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NCJRS Abstract

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NCJ Number: 171151 Find in a Library
Title: Innovative Approaches to Juvenile Indigent Defense
Author(s): P Puritz; W W L Shang
Corporate Author: Office of Juvenile Justice and Delinquency Prevention
US Dept of Justice
United States of America
Date Published: 1998
Page Count: 8
Sponsoring Agency: Juvenile Justice Clearinghouse/NCJRS
Rockville, MD 20849
NCJRS Photocopy Services
Rockville, MD 20849-6000
Office of Juvenile Justice and Delinquency Prevention
Washington, DC 20531
Sale Source: NCJRS Photocopy Services
Box 6000
Rockville, MD 20849-6000
United States of America

Juvenile Justice Clearinghouse/NCJRS
P.O. Box 6000
Rockville, MD 20849
United States of America
Document: HTML|PDF
Language: English
Country: United States of America
Annotation: Recognizing that juvenile defendants need and are entitled to effective legal representation, the American Bar Association and the Office of Juvenile Justice and Delinquency Prevention have collaborated to explore promising approaches that ensure quality legal services for young people.
Abstract: Juvenile defendants require the active assistance of trained counsel to challenge prosecution evidence and to present evidence on their behalf. If charges against them are sustained, juvenile defendants need legal representation to ensure dispositional orders are fair and appropriated. If incarcerated, juvenile defendants need access to attorneys to help them respond to numerous postdispositional legal issues. The impact of inadequate legal representation on young people is significant. Youth represented by overworked attorneys frequently do not understand what is happening in court and feel their attorneys do not care about them. While substantial deficiencies in access to legal counsel and quality legal representation occur in juvenile courts, effective legal representation of young people does exist. High-quality defender-based programs that deliver good legal services to juveniles usually have one or more of the following characteristics: ability to limit or control caseloads, support for entering cases early, comprehensive initial and ongoing training and available resource materials, adequate nonlawyer support and resources, hands-on supervision of attorneys, and work environments that value and nurture juvenile court practice. Several initiatives in Maryland, New York, and the District of Columbia are profiled that incorporate these characteristics and that provide comprehensive and holistic legal representation for juveniles. 2 references, 2 figures, and 2 photographs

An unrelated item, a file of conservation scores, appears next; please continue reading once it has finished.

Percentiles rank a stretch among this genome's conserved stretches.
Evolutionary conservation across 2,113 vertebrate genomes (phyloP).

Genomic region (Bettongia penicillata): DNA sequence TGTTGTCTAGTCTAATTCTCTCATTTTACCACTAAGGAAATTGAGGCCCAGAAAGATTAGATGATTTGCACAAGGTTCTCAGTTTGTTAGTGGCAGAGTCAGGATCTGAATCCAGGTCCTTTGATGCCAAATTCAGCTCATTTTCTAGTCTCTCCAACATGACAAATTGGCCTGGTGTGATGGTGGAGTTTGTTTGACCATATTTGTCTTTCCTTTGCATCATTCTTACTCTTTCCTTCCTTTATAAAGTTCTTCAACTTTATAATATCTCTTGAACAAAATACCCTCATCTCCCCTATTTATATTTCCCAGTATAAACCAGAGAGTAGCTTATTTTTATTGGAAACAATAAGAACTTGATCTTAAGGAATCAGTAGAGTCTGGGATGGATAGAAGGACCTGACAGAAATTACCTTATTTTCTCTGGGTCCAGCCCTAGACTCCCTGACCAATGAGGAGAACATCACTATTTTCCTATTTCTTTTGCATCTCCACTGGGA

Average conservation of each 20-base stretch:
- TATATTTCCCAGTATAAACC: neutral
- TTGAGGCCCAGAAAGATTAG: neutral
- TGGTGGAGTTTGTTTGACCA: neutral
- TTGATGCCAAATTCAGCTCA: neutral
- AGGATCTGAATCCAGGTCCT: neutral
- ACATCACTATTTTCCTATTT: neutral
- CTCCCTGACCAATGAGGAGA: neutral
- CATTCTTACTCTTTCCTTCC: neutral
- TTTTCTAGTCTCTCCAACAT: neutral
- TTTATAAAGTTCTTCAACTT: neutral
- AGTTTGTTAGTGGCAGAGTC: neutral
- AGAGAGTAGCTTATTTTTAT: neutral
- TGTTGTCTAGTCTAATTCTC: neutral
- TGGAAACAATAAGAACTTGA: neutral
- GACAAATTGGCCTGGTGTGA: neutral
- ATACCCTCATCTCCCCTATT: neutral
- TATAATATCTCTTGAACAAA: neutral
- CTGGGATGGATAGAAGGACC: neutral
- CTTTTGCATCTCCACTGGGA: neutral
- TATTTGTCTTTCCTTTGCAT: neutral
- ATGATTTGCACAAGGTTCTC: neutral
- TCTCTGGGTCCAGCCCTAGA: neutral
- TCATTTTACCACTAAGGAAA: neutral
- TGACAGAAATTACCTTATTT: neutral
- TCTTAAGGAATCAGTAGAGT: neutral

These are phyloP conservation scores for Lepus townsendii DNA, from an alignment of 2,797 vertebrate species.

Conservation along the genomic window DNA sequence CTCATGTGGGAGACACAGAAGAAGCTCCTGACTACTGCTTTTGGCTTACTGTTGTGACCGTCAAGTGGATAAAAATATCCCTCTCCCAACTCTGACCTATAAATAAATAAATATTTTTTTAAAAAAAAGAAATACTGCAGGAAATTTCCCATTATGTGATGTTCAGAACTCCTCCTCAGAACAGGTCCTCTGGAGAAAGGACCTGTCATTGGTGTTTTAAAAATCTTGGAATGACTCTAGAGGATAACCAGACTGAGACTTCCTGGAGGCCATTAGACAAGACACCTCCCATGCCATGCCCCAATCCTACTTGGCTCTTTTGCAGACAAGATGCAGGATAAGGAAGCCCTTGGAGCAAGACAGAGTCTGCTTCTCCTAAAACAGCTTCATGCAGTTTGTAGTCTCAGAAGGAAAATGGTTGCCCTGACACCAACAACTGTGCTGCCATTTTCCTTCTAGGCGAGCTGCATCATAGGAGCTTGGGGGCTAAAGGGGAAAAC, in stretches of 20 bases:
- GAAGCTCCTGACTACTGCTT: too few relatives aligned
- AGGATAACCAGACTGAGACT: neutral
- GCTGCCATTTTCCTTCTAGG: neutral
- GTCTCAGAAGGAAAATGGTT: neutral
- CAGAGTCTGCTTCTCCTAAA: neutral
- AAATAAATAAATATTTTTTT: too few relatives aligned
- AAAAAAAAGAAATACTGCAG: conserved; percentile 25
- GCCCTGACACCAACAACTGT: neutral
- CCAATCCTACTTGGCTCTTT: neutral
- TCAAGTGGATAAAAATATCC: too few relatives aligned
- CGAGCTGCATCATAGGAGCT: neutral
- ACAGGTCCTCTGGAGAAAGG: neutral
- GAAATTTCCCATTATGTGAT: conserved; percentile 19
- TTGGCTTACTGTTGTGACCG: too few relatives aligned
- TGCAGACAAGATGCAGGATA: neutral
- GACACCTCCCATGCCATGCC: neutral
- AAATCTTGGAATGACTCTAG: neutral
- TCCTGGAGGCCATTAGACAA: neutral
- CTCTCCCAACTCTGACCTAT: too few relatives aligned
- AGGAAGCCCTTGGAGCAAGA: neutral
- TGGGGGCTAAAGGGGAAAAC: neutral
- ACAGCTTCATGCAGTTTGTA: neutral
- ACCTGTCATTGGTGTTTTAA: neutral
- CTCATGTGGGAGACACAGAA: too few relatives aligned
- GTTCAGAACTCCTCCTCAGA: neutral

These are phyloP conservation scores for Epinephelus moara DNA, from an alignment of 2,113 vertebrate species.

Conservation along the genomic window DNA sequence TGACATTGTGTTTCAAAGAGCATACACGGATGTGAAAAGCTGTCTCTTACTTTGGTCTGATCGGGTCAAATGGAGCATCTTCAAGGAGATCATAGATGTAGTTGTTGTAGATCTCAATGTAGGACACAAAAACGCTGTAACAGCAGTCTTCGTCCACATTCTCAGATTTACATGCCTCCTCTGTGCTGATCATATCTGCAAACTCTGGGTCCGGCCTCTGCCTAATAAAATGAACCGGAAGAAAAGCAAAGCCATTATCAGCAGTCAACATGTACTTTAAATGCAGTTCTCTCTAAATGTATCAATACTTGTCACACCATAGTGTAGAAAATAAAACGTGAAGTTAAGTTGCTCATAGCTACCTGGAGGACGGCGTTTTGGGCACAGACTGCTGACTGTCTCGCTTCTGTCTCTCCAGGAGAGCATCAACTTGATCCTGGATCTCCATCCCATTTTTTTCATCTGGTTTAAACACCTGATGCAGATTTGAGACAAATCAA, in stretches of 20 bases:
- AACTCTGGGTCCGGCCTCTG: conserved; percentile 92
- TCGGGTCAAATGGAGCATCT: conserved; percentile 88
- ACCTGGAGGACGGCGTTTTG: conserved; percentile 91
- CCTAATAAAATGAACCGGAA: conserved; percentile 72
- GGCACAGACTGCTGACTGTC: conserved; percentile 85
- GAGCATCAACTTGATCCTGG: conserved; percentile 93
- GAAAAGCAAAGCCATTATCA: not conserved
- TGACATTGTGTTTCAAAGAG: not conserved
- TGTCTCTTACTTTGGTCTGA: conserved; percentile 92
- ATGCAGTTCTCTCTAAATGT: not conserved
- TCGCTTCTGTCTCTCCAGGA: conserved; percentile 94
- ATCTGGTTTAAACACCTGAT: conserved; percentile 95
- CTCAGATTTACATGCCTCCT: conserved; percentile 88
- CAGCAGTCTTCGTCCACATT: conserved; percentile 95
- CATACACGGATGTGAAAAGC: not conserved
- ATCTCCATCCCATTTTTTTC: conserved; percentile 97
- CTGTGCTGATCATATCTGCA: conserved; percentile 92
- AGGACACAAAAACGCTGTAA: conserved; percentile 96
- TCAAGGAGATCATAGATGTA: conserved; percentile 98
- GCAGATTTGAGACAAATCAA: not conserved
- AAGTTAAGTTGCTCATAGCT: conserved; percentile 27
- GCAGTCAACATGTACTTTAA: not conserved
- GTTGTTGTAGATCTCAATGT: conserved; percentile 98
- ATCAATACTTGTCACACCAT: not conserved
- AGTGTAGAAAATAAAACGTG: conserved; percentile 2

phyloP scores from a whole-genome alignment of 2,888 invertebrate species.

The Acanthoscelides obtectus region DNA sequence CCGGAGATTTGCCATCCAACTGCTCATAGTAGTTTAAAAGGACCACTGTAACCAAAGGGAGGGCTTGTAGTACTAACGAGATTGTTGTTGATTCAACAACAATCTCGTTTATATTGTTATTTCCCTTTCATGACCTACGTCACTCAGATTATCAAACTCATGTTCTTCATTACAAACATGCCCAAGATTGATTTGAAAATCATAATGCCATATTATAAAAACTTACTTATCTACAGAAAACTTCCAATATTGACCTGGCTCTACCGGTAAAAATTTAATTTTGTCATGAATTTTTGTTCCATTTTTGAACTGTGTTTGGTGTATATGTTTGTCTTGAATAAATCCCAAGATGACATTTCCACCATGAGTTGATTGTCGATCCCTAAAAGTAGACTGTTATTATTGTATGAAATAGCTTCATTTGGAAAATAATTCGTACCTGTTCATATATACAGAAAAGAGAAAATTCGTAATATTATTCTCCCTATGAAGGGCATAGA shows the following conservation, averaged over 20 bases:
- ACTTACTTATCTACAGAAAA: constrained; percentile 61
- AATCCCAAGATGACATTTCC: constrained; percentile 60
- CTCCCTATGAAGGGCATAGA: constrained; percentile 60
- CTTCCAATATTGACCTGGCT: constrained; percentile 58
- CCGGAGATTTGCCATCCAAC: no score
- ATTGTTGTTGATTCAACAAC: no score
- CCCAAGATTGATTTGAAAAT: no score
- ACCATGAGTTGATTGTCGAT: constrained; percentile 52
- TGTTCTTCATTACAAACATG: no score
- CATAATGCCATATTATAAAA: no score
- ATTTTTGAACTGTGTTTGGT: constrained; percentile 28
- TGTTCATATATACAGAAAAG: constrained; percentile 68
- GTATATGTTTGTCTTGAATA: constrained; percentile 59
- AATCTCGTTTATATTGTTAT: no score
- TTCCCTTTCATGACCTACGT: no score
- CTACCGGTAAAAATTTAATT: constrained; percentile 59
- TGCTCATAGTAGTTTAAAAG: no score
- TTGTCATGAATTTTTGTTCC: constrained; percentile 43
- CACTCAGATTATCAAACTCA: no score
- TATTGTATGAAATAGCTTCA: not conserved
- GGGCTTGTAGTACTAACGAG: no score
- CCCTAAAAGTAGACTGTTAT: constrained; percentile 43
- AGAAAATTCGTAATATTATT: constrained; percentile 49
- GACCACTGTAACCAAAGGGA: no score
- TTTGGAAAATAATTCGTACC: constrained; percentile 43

Main Term(s): Juvenile offenders
Index Term(s): Court appointed counsel; Defender systems; Defense counsel; Defense services; District of Columbia; Indigents; Juvenile courts; Legal aid services; Maryland; New York
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